By Nathan Makalena
Lots has been written about marketing to a Gen Z audience. Progressive and pragmatic, sincere and ironic, we’re quite an amorphous bunch with some unique purchasing habits.
As well as becoming the biggest commercial demographic (with a global spending power of £113bn annually) we’re also close to being the workforce majority. As a result, Zoomers are making more and more business purchasing decisions too.
B2B is a different ball-game to consumer marketing, it’s not as easy as pouring baked beans on your Weetabix. So what does the Gen Z decision-making process look like at each stage of the sales funnel?
Awareness: Post content authentically and regularly
In the fast-paced social-media environment, it’s less about catchy ads and more about consistent content (videos and posts that are relevant and useful).
For example, Squarespace is effective at producing engaging, regular content: from short-form docs with creators, design-focused tips for users, and brand collabs with publications like Wired and It’s Nice That. The trick here is that all activity is aesthetically consistent and adds value for the audience.
Interest: Foster a like-minded community
Subcultures have migrated to internet communities – fandoms and fervent audiences gathering around Facebook groups, subreddits and hashtags.
One-way advertising is the antithesis of this. Brands should instead look to ways they can involve their buyers and create a community.
To take one example, Adobe has been adept at building an online community. Through livestreams, competitions, and support communities, they’re constantly creating opportunities for customers to learn about and interact with each other.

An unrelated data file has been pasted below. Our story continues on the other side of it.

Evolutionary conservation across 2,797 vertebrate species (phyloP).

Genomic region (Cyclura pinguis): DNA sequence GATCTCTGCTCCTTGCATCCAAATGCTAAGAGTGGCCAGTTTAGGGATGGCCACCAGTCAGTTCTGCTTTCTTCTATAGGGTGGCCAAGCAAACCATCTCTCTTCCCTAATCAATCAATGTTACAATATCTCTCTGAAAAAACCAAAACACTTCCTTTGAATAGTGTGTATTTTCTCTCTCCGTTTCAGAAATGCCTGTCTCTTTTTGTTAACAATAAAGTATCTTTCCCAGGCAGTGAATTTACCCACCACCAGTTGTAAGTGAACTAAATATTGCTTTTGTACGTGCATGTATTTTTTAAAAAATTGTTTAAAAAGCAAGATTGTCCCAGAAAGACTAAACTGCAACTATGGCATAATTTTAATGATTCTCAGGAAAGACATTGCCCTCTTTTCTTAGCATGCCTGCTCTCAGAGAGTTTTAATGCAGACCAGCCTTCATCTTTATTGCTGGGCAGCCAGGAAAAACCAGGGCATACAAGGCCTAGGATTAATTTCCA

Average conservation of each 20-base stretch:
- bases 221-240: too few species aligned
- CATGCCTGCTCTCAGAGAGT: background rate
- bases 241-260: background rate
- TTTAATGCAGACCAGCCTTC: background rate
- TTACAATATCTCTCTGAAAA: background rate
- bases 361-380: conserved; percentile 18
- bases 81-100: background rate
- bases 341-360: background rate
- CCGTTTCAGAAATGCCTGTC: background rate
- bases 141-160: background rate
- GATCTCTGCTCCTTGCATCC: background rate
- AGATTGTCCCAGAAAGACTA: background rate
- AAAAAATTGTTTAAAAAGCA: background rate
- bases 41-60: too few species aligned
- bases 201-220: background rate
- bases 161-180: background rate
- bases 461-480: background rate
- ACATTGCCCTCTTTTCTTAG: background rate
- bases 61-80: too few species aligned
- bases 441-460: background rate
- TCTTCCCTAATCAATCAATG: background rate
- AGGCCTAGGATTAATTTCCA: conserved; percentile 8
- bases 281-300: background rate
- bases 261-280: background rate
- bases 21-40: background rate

Evaluation: Impulse purchases… in this economy?!
Being chronically online, Gen Z is constantly bombarded by advertisers. On average, Zoomers see 10,000 marketing messages a day.
This makes us a generation of seekers: conducting research, reading reviews, getting tips from friends and peers, all in order to separate wheat from chaff. For businesses, this means being direct and transparent. Prioritise SEO to make research easy, make the benefits clear, and win trust.
Action: Encourage us to act on our principles
Three-quarters of Gen Z consumers say that sustainability is more important to them than a brand name when making purchase decisions. Gen Z wants to work for, and buy from, sustainability-minded businesses.
Both businesses and the older generations are listening. Worldwide, 2,500 firms are now certified B-Corps – companies certified by B Lab as meeting high standards of social and environmental performance. Gen X’s willingness to pay more for sustainable products has increased by 42% since 2019.
Socially responsible firms that act on issues of equality, diversity and sustainability will win out against those that don’t when it comes time for Gen Z to take action.